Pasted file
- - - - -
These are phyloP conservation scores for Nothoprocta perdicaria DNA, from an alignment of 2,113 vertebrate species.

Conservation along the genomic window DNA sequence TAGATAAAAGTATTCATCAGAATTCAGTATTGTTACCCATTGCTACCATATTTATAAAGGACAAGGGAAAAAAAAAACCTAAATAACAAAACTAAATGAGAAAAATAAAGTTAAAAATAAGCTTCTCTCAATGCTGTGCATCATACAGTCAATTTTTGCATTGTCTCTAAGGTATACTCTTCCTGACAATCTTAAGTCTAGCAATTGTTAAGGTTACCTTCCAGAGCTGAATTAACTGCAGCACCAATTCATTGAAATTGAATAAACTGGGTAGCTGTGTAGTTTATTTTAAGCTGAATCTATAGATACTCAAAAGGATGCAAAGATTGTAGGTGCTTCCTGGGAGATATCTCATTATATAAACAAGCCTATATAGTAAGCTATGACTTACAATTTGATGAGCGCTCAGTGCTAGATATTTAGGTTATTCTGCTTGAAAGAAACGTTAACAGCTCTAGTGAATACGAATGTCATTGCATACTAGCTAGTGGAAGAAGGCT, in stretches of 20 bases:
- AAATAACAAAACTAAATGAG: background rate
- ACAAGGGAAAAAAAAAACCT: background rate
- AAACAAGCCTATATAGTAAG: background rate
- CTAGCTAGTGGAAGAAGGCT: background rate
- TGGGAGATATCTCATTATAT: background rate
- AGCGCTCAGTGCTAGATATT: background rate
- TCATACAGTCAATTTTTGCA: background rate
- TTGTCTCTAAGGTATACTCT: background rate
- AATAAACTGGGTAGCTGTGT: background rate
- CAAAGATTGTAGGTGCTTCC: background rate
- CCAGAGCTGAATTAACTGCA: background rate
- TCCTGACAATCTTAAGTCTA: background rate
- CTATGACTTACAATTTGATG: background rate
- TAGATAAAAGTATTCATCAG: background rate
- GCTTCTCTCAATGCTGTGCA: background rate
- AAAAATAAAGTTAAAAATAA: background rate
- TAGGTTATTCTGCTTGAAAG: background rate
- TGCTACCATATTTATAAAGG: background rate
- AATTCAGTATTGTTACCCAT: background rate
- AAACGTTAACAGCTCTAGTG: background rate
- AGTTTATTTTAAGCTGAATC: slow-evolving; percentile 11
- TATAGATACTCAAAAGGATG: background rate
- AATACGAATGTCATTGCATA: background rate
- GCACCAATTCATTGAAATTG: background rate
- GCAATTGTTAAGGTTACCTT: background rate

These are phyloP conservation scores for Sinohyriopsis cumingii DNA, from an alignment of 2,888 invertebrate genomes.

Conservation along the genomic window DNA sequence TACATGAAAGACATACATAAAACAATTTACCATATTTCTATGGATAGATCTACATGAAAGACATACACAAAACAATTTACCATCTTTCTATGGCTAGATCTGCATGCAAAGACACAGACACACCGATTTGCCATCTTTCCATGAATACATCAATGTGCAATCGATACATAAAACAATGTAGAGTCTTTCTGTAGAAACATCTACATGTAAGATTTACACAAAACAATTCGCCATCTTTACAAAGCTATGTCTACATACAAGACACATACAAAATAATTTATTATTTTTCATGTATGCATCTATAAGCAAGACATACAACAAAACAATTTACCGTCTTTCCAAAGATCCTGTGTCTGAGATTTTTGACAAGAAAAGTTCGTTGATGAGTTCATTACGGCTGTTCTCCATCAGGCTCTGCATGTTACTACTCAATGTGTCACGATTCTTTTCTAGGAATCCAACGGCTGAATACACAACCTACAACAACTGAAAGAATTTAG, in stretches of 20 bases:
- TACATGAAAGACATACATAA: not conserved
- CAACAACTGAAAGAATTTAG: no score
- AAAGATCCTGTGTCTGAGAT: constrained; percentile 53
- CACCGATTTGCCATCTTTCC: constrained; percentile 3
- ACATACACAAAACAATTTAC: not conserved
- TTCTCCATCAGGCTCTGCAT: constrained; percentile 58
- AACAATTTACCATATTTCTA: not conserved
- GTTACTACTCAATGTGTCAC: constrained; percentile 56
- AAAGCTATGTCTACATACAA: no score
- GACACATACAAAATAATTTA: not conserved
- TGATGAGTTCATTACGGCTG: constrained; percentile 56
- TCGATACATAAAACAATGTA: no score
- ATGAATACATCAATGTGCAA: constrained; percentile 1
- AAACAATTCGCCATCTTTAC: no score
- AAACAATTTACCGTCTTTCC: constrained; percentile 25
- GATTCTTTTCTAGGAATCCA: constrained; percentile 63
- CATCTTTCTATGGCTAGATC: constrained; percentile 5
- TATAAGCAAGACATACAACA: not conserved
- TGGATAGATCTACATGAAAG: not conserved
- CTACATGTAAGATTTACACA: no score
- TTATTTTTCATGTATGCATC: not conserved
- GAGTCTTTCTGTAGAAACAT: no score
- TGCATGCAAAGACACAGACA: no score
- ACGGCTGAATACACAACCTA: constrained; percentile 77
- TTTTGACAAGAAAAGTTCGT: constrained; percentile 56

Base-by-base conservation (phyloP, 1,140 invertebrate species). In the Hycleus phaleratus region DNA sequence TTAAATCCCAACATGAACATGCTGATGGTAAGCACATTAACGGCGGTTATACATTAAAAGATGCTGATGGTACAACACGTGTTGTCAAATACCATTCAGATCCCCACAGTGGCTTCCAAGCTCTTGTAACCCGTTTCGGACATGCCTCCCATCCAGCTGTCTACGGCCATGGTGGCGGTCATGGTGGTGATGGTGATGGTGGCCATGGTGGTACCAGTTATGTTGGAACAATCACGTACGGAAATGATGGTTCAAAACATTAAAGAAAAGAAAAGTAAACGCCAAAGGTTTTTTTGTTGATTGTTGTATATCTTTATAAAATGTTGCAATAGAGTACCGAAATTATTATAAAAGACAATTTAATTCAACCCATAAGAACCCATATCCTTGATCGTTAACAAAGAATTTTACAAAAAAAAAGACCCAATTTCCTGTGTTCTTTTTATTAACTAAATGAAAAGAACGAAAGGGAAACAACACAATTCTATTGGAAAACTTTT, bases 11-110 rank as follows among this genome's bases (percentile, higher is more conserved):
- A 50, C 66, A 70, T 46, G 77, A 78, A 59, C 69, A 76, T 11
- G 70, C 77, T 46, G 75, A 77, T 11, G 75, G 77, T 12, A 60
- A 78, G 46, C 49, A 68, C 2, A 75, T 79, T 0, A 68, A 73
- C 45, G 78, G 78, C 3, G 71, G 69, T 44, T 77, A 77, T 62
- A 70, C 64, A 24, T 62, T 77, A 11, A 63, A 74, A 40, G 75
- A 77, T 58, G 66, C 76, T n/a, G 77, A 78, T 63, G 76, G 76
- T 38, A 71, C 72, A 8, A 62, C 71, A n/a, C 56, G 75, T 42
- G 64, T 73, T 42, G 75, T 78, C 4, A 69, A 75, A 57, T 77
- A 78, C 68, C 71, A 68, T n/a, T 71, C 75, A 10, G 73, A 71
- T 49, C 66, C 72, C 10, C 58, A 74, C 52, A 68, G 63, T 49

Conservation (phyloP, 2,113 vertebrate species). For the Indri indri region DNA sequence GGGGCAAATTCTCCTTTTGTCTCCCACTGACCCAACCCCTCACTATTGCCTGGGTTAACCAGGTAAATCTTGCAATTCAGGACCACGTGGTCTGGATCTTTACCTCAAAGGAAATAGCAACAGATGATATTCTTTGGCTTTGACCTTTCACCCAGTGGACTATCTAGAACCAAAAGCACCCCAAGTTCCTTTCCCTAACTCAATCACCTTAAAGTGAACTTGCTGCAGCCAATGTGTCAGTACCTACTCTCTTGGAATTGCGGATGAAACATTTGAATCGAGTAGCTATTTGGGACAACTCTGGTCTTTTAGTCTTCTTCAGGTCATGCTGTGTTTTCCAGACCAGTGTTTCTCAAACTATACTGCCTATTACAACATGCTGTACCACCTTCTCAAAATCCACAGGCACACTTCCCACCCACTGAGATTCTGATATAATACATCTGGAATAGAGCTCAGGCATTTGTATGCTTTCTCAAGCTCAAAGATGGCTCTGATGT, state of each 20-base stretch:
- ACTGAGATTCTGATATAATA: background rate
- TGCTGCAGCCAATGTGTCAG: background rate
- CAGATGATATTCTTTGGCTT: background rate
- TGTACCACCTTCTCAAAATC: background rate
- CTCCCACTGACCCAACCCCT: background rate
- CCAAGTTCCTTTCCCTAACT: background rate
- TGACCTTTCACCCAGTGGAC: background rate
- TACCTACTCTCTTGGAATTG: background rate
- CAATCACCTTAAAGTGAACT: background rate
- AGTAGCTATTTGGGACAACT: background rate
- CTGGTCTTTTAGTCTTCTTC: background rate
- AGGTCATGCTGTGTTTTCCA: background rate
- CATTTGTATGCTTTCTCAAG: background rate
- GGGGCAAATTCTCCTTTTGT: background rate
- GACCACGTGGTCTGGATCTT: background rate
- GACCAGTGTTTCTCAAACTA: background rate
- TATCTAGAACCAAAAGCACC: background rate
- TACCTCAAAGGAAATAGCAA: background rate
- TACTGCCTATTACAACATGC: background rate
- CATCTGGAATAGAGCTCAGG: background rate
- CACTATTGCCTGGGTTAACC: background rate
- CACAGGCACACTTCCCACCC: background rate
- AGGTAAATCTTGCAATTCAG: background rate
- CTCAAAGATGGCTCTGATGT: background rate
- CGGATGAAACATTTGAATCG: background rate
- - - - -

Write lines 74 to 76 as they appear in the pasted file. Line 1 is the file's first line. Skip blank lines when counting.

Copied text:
- TACCTACTCTCTTGGAATTG: background rate
- CAATCACCTTAAAGTGAACT: background rate
- AGTAGCTATTTGGGACAACT: background rate